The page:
It will usually take around half the length of the loan, or 15 years before this goes away unless you allocate more money to the principal each month or make an additional payment towards principal each year to shorten the loan.

So to review, so far we have

$333 (property tax)

$250 (insurance)

$200 (PMI)

Now we need to calculate the principal and interest. We’re going to use the mortgage calculator from bankrate.com with a down payment of 5% for a 30 year fixed rate. https://www.bankrate.com/mortgages/mortgage-calculator/

** This is a good time to remind you I am not a lender or a financial advisor and interest rates can vary depending on your specific situation. This is purely for educational purposes only and I will put links to all of the sites that I’ve used to get these numbers in the description. To really know your specific numbers, you should contact a local lender who will quote you what is appropriate for you and your location.

For our example, lets go over what bank rate is showing us for today in October of 2023. https://www.bankrate.com/mortgages/mortgage-calculator/

Home price $400,000

Down payment: 5% $20,000

Interest rate: 7.78%

Principal and Interest: $2730

Lets add our other numbers

$333 (property tax)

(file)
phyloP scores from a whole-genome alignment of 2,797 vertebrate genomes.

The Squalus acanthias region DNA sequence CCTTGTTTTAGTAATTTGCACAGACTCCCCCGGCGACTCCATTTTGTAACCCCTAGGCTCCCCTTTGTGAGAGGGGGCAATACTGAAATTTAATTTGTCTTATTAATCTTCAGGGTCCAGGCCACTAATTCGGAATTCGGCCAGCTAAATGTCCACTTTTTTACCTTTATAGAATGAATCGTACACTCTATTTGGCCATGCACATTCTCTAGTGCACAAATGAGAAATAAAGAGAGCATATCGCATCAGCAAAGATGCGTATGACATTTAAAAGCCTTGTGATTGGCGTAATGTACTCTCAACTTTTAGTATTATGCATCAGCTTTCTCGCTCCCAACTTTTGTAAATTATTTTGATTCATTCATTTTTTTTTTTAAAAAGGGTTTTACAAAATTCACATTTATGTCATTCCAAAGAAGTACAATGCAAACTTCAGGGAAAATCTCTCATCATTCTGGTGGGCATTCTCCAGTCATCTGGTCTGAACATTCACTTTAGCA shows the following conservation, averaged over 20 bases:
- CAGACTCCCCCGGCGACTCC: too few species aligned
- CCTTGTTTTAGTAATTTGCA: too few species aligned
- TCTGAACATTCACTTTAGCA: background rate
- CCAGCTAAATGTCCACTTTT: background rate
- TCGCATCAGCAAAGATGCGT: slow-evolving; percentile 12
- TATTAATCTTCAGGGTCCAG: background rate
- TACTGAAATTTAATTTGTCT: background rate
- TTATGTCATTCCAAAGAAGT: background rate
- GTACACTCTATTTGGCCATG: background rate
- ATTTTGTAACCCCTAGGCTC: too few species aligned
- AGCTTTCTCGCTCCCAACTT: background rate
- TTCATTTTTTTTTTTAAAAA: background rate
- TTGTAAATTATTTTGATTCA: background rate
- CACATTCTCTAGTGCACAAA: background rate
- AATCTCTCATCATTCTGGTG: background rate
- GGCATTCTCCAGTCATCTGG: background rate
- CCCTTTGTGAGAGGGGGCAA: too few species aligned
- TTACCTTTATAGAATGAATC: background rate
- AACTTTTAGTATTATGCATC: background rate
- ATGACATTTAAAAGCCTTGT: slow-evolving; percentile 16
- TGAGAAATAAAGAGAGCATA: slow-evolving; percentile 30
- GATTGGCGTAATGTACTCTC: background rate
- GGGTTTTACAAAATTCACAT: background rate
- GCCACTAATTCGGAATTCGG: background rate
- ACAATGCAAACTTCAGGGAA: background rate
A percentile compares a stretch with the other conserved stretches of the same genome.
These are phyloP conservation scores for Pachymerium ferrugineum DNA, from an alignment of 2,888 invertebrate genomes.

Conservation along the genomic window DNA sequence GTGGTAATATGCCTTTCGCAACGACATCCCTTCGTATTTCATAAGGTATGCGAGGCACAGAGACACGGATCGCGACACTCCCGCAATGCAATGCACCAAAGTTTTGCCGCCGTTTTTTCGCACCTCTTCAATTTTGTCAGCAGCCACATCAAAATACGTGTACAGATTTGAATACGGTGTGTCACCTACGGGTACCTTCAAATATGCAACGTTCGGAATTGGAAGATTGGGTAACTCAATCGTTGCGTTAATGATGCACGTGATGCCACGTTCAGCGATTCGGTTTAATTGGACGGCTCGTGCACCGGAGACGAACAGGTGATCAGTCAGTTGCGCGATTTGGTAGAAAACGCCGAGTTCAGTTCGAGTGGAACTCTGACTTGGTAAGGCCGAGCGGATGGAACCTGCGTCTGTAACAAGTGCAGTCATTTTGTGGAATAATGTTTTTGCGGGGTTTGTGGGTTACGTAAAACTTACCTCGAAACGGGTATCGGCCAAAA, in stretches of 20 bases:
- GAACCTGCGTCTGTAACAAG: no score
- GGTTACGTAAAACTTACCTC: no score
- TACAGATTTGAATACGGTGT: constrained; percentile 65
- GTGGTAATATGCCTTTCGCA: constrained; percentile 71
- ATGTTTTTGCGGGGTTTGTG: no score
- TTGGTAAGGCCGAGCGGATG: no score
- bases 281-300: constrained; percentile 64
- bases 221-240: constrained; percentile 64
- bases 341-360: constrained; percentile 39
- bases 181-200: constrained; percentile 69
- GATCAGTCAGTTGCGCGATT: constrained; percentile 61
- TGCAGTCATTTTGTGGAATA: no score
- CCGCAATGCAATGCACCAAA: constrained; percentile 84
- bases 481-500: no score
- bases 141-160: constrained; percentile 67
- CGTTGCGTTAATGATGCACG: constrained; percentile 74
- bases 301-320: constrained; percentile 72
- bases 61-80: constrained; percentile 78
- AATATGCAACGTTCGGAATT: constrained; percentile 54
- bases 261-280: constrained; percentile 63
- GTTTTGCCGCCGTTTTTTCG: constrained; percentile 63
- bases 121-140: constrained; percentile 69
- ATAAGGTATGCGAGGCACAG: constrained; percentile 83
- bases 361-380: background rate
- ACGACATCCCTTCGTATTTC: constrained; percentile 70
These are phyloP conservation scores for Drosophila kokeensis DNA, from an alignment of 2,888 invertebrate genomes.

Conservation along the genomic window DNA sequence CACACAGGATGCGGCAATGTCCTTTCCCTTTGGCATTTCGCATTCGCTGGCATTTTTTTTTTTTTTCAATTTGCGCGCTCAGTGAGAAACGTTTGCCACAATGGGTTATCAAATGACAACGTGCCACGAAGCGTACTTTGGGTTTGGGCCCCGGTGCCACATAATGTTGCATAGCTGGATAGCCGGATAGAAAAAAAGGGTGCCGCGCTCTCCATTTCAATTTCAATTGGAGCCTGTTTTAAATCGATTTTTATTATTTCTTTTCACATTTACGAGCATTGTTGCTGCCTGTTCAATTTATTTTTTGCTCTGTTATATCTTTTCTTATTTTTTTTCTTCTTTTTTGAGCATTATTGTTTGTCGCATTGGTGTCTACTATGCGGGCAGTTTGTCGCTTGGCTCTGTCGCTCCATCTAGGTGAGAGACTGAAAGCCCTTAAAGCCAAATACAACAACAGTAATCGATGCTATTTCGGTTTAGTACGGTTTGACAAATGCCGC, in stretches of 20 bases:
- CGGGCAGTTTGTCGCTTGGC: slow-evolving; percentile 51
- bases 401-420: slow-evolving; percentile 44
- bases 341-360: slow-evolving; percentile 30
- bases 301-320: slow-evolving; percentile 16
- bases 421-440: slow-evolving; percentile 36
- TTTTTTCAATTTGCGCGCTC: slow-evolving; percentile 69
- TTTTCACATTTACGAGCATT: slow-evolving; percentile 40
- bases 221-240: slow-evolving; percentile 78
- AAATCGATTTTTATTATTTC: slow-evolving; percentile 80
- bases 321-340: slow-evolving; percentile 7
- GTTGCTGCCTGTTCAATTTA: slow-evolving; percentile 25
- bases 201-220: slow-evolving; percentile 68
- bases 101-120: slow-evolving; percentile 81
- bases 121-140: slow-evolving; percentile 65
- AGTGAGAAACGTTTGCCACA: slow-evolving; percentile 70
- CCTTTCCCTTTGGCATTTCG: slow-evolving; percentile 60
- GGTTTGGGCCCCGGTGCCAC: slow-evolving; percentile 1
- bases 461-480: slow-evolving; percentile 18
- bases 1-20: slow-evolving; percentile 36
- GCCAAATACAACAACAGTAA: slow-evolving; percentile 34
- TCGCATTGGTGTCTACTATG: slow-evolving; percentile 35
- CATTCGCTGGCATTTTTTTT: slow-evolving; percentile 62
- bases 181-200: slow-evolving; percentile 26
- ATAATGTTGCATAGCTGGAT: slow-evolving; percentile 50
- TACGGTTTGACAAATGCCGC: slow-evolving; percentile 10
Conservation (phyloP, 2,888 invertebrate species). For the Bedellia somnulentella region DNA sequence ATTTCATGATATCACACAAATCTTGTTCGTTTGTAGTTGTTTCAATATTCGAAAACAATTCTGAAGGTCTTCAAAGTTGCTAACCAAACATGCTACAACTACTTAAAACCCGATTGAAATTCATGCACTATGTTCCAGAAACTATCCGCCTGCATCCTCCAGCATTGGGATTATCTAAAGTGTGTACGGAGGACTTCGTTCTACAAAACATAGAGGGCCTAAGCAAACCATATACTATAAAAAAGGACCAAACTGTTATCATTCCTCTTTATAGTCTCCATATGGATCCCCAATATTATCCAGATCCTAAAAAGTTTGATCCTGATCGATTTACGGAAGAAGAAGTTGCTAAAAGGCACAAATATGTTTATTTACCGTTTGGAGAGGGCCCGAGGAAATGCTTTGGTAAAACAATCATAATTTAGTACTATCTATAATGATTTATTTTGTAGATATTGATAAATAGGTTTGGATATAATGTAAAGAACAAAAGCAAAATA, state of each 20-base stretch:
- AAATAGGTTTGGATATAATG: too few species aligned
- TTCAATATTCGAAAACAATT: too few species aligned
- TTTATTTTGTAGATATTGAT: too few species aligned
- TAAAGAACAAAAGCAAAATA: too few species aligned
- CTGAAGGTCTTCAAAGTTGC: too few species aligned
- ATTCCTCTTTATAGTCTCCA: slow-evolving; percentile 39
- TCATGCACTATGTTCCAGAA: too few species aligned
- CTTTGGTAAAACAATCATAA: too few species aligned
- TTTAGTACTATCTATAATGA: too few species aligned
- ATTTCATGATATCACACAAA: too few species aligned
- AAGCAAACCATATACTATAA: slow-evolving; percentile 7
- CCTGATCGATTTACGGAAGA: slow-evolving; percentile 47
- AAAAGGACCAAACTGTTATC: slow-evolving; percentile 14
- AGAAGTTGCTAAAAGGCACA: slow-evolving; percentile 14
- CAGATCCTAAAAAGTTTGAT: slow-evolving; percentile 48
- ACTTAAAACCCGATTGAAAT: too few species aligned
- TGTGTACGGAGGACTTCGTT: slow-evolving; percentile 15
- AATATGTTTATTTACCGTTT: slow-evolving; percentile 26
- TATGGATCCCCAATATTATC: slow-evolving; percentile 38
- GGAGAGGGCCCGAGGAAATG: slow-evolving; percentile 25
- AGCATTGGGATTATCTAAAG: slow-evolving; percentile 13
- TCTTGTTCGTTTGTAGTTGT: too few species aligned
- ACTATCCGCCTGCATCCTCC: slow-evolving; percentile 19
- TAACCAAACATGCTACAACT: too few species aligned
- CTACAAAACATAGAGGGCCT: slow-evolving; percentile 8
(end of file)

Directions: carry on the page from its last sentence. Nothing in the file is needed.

$250 (insurance)

$200 (PMI)

And we get a total of $3513 a month.

Please keep in mind, these numbers are averages. Your property tax, homeowner’s insurance and PMI could all be different depending on where you live.

Let’s move on to your other living costs. For this example, we will use the 50-30-20 budget. The idea is to divide your income into three categories, spending 50% on needs, 30% on wants, and 20% on savings.

50% on needs such as housing, groceries, bills & utilities, health insurance, car payment

30% on wants such as travel, entertainment, restaurants, shopping, hobbies

20% on savings such as retirement, investing, debt

Let’s break it down. 

These numbers are averages – only you know how much you spend on each.

50%  month

$3513 (housing)

$400 (groceries)

$400 (utilities)

$350 (health insurance)

$300 (car payment)

$100 (gas)